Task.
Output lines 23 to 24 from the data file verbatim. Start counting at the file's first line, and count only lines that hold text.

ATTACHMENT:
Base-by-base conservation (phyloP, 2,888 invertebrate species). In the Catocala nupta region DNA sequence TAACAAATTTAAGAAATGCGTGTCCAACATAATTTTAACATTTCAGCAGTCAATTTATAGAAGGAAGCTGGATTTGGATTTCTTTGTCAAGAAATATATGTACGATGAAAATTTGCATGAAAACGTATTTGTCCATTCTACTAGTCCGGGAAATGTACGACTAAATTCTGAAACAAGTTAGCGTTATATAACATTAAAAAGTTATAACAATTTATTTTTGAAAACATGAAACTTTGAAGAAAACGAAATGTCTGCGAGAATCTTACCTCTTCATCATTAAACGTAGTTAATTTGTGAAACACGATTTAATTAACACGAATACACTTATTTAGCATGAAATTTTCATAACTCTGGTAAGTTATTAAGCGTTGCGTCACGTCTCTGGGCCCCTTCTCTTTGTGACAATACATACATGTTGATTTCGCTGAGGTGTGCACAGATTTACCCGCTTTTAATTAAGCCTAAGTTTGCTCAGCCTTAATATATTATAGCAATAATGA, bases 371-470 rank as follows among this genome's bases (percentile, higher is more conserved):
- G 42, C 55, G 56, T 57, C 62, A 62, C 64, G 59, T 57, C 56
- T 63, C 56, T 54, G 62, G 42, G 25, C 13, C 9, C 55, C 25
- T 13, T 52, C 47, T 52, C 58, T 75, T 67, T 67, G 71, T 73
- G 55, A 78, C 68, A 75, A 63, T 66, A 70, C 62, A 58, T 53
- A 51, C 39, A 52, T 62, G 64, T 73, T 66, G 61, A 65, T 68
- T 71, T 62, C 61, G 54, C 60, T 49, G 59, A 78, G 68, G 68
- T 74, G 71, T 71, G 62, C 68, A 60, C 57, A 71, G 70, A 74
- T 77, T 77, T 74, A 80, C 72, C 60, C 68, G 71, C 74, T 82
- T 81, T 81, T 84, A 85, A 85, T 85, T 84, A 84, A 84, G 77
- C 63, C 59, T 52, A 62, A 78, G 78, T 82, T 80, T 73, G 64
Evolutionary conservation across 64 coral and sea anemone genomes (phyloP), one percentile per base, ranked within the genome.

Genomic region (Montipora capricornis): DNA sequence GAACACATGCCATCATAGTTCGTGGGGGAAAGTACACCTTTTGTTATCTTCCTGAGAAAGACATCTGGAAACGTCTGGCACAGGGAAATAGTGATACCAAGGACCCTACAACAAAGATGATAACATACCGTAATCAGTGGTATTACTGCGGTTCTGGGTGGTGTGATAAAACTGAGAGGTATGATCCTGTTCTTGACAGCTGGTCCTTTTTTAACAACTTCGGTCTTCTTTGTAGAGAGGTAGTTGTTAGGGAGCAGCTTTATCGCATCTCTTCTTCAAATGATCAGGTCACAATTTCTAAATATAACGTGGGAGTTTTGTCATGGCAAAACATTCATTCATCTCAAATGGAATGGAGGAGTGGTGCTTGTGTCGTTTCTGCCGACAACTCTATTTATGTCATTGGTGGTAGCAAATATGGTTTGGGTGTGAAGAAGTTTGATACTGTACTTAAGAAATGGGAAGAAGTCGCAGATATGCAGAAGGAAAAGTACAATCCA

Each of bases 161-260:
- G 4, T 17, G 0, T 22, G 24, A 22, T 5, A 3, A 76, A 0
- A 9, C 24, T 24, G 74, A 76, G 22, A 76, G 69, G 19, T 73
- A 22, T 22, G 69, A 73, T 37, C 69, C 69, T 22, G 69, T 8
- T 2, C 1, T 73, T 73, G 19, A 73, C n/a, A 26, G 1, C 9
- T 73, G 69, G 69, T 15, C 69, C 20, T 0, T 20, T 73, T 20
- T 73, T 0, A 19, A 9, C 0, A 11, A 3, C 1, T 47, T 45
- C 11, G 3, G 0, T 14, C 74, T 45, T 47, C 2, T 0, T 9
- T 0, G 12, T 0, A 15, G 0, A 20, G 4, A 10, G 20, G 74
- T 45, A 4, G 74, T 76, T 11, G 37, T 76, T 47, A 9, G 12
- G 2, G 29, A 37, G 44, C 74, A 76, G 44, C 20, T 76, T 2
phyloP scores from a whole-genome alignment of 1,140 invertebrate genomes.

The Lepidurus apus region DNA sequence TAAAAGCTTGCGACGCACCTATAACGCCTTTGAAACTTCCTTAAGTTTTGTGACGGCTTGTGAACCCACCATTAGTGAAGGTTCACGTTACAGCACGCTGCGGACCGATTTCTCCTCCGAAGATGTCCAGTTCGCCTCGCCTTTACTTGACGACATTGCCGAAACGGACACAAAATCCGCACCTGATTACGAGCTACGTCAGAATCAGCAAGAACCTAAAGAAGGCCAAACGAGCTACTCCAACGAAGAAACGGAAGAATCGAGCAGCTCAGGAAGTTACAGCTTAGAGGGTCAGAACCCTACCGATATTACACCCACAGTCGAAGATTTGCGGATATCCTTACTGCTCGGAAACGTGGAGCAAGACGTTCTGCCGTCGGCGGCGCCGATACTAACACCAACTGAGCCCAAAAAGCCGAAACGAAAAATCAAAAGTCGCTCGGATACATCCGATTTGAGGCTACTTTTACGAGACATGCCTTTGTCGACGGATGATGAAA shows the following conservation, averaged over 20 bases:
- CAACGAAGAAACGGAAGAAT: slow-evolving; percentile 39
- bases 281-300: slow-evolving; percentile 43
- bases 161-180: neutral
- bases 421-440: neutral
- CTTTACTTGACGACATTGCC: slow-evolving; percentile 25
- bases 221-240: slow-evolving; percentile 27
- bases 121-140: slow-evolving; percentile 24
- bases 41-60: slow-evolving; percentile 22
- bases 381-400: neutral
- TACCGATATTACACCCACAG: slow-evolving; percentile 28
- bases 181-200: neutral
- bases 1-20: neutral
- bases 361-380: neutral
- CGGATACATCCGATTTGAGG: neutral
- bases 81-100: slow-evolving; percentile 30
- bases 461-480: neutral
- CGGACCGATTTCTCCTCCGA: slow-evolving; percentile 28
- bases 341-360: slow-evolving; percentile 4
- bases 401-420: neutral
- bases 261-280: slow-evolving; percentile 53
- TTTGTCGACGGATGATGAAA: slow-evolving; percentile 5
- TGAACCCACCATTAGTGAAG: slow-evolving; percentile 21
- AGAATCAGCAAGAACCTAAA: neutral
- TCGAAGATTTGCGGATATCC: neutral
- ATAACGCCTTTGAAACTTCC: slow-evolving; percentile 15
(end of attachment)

- T 45, A 4, G 74, T 76, T 11, G 37, T 76, T 47, A 9, G 12
- G 2, G 29, A 37, G 44, C 74, A 76, G 44, C 20, T 76, T 2